From a childhood affection for birds and pets, and frequent walks in the mountains, to the ceaseless effort at finding ‘ecological balance’ between conservation and development, between growth and ecology, there is nothing contrived about in this life story and Indira Gandhi’s deep commitment to Nature. 

History has provided the only logical answer. Even accepting her monumental contributions to wildlife and forest conservation in India, a read of this book does not change that answer, or disassociate her father.

We must accept people have complex and multi-faceted personalities. Indira Gandhi likely had all the strengths and weaknesses that have been attributed to her. With one clear addition: this unreconstructed love of nature and contribution to its conservation. Point well-made and taken, author. I can go further, with her love of nature in all its variety, Indira Gandhi loved India. In her own way, to rule over indefinitely, uncontested, and unable to share, except with immediate family and clan, but surely this huge uncompromising contributionon conservation over a sustained period of time reflects love and service of India?

I am relieved to be far from the feudal time Indira Gandhi lived in, when so much leadership and contribution was personality-related, when institutions and the execute were routinely made subservient to charismatic leadership, and when it was axiomatic that people would succeed to the positions of their family members. This book brings out this period in our national life (perhaps not intentionally, but it cannot be avoided), and I cannot comment on how much of this reflects that time or Indira Gandhi’s own contribution, never mind the criticism of the rajas. I do hope such a time does not return, as it does not do justice to India’s diverse and aspirational people.Then or now!

After reading this book, I am mystified by one thing: Indira Gandhi was supremely intelligent, well-read, and educated (though in a non-academic way), she had a deep appreciation (yes, even caring) for non-human life, showed great flexibility and open-mindedness to find a balance between development and conservation, and also had an acute sense of history. Why did such attributes not prevent the severe extremes in her political choices?Both history and nature show up the limitations to extreme authority and favor flexibility and balance. Someday, someone will write a book, and explain to us how these conflicting personality traits combine seamlessly in one person.After all, like Nanaji Deshmukh, Indira Gandhi could so easily have retiredto her grand passions. Or not so? Did she feel she was the only person placed to save India from itself? Or was it something worse?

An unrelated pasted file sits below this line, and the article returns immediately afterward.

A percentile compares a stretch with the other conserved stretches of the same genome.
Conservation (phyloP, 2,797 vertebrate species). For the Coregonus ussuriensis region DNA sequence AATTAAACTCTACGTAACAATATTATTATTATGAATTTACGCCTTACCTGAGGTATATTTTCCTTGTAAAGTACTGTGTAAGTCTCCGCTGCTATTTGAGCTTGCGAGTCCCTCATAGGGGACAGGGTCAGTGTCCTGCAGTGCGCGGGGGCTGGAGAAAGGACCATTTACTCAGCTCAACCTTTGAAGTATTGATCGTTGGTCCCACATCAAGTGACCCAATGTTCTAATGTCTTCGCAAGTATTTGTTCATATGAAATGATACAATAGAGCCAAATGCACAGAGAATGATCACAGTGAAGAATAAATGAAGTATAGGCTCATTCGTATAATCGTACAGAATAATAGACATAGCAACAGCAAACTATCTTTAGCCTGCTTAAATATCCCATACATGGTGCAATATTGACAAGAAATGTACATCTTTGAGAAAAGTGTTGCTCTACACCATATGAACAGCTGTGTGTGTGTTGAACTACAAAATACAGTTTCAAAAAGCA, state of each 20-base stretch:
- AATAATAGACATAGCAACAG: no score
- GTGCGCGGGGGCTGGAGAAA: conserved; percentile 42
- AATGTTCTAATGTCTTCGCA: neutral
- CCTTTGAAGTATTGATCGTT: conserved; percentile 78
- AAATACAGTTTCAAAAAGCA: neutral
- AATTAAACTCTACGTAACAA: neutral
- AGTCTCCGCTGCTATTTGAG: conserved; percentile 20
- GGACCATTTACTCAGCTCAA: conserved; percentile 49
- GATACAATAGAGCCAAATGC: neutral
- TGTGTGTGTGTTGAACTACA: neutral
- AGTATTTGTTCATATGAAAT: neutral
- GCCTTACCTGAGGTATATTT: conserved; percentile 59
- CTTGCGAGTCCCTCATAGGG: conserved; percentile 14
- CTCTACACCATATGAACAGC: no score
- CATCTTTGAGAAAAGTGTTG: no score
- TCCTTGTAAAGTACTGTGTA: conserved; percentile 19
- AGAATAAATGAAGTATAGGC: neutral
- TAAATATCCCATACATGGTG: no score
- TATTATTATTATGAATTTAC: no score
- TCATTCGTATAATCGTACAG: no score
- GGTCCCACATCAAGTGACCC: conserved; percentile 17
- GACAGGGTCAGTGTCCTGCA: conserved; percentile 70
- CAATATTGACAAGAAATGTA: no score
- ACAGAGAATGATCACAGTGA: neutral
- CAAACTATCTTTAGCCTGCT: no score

I do not see this book as a cause for celebration for the Congress party, of which Jairam Ramesh is a serving member. If the Congress party celebrates this aspect of Indira Gandhi’s contributions to India, they must answer why they passed the Forest Rights Act in 2006, without debate, safeguards, electorally convenient slips in cutoff dates, hostile and unreconciled to the legislations passed by Indira Gandhi. This was an Act for distributing forest lands for votes. Indira Gandhi, naturalist as nationalist, would have been horrified. This is precisely what she opposed with clarity and strength. For Nature, Indira Gandhi was no Nehruvian. There was no nuance and ambiguity, much less compromise. With very few exceptions, all her directives favored Nature. If you don’t believe me, read this book.

Leave a Reply

Your email address will not be published. Required fields are marked *